ASEE Prism On-line, February 2000
NASA's Other Mission - Fromlifesaving medical advances to baby formula, the agency's research from exploring other worlds keeps finding its way into ours.
By Wray Herbert

With her new light-proof suit made of matieral designed by NASA, five-year-old Hayley Fenwick was able to venture outdoors without suffering damage to her skin. With her new light-proof suit made of matieral designed by NASA, five-year-old Hayley Fenwick was able to venture outdoors without suffering damage to her skin.

Sarah Moody didn't know much about space-age technology in 1985, when her 8-year-old nephew Stevie came to visit her from North Carolina's Smoky Mountains. All that the Hampton, Virginia, housewife knew was that her unairconditioned car was hot, and that Stevie was in trouble. The boy suffered from a rare disorder called hypohydrotic ectodermal dysplasia, which means he was born without sweat glands, and in the summer heat he was quickly becoming dangerously overheated.

Holding off panic, Moody pulled the car over and found the highest technology available—a water hose—and soaked her nephew until his body temperature returned to normal. Her quick thinking and the water hose probably saved Stevie's life, but in the aftermath, still shaken, she remembers thinking to herself, "If the government can put a man on the moon, surely they can do something to help Stevie."

Fortunately, others before her had the same thought. Showing uncommon initiative, she decided to phone the government—specifically, the National Aeronautics and Space Administration, or NASA—and cut immediately through the federal bureaucracy to the agency's Technology Transfer and Commercialization Program. This office was created specifically to contemplate Moody's "If-the-government-can-put-a-man-on-the-moon" question—that is, to think about and promote Earth-bound uses for space-age technologies.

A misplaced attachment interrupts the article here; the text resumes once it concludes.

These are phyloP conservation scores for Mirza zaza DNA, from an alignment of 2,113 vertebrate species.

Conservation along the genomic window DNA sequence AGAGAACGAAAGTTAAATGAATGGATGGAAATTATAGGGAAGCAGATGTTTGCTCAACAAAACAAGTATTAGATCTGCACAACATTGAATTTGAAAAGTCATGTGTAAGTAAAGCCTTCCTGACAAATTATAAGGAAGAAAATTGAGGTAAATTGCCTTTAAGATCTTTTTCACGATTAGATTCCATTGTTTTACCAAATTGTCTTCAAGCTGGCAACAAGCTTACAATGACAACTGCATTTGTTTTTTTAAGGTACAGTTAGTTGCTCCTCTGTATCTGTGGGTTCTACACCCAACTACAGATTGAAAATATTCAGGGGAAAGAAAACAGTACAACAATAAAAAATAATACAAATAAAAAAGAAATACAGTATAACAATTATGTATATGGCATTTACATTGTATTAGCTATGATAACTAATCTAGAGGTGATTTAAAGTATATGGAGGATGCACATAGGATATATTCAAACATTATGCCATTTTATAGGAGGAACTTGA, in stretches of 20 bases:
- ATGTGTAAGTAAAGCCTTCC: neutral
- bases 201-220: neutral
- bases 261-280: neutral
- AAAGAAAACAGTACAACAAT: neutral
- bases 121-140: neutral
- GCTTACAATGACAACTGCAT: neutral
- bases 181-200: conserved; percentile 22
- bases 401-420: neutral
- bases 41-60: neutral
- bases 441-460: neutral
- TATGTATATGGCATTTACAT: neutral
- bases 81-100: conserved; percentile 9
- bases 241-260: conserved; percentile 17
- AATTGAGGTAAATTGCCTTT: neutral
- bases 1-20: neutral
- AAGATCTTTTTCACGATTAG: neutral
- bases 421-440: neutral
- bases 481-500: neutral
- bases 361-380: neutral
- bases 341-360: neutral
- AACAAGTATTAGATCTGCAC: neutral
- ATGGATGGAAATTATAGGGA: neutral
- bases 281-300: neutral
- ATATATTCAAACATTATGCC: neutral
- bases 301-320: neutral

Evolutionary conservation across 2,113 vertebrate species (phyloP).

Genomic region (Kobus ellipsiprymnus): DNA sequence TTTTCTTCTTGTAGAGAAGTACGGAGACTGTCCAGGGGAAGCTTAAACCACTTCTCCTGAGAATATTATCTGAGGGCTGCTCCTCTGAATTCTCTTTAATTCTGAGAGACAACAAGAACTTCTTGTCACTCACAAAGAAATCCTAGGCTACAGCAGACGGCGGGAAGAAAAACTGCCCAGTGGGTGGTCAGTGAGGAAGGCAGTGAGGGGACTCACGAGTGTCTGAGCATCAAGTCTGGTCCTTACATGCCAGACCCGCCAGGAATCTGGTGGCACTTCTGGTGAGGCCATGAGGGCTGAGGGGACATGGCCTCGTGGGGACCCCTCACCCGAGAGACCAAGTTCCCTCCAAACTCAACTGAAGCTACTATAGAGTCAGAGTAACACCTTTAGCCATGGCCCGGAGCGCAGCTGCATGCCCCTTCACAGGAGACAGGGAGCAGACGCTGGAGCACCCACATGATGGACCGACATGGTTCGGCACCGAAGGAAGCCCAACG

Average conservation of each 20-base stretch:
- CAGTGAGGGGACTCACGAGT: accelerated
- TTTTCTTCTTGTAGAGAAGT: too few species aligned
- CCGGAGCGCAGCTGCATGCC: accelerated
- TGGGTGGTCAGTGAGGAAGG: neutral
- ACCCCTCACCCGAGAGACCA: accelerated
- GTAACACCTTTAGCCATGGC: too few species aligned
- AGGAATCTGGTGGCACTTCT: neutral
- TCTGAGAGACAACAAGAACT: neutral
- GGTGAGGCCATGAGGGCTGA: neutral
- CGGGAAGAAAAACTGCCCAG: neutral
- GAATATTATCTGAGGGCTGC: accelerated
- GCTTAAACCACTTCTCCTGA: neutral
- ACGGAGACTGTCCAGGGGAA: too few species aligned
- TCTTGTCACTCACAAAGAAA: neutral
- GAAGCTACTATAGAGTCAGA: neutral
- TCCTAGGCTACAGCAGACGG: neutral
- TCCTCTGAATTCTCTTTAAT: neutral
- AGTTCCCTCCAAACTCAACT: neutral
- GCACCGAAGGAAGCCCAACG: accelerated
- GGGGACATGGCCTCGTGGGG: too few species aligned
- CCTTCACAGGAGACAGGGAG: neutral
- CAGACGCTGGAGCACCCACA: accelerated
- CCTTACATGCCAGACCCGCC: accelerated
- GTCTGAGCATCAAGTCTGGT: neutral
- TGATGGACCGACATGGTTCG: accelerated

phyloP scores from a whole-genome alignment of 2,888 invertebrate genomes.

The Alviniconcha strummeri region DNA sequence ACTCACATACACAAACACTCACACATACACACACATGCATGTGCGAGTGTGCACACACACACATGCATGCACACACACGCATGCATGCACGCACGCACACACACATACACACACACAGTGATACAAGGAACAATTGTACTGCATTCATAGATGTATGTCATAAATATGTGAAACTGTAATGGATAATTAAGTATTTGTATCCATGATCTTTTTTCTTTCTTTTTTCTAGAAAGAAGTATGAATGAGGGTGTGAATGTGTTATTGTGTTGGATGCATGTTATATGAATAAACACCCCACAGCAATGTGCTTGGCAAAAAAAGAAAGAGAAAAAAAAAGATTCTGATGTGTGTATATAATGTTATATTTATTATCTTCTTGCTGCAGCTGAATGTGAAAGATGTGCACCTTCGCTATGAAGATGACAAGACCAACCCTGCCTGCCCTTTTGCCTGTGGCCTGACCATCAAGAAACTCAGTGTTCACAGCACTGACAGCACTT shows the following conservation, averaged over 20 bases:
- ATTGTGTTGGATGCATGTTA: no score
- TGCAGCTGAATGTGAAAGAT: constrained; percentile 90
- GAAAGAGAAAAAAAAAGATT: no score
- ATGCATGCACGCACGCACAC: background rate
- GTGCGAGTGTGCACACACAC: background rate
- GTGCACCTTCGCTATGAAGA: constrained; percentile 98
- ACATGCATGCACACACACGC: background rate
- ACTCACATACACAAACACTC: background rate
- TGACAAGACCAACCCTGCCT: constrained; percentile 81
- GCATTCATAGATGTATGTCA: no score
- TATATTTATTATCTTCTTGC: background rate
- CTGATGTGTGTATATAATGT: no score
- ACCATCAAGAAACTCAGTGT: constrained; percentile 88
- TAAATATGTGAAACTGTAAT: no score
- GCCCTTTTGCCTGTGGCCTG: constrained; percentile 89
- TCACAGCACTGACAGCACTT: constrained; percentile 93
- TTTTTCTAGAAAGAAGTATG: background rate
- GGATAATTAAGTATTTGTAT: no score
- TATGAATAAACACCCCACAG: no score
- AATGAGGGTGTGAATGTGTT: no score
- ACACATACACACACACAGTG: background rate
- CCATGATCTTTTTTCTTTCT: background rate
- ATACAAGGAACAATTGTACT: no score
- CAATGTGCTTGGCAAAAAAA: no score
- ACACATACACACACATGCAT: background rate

In this case the answer was easy: Yes, the government could help Stevie. NASA scientists adapted cooling technologies developed for the space suits of Apollo mission astronauts to make a cooling vest that kept Stevie's internal organs—and thus the rest of his body—from overheating. That first vest led to the creation of the HED Foundation—headed up by Moody—which has in the years since put more than 650 vests in the hands of people who, like Stevie, suffer from cooling malfunctions.

The foundation has also acted as a go-between for NASA and people suffering from rare skin disorders so severe that the victims blister in the sunlight and often are required to remain indoors, going outside only at night. With "space suits" modeled on the Apollo astronauts' familiar apparel, Moody says proudly, more than 40 people today have been able to leave their homes and venture out into the sunlight for the first time.

This is precisely the way—or at least one of the ways—that NASA's tech transfer program is supposed to work, and it's been part of the space program's mission since its inception in 1958. That mandate—to share technologies developed for space exploration with private business and nonprofits—has been made more and more explicit over the years, and has been given special focus under the leadership of current NASA administrator Daniel Goldin.

Indeed, in 1994 Goldin inaugurated a new policy called "Agenda for Change," which deliberately moved the space agency away from typical government-style practices like the use of contracts, and toward more flexible, business-friendly partnerships. With this philosophy, NASA can do basically anything that private industry might do—sharing of resources and facilities, collaborations among scientists and engineers, and so forth—to leverage the tax dollars spent on space into unanticipated public benefits.

Reaching Out

The NASA program attempts to do this in two ways: by directly enhancing the quality of Americans' lives, as with the HED Foundation, and by stimulating the economy with profit-making ideas. Many of the technology spinoffs have to do with health and medicine. For example, the CAT scanners and MRI technology that are widely used today for both research and hospital diagnosis have their roots in the Apollo space program, whose researchers developed the scanners to produce computer-enhanced pictures of the moon.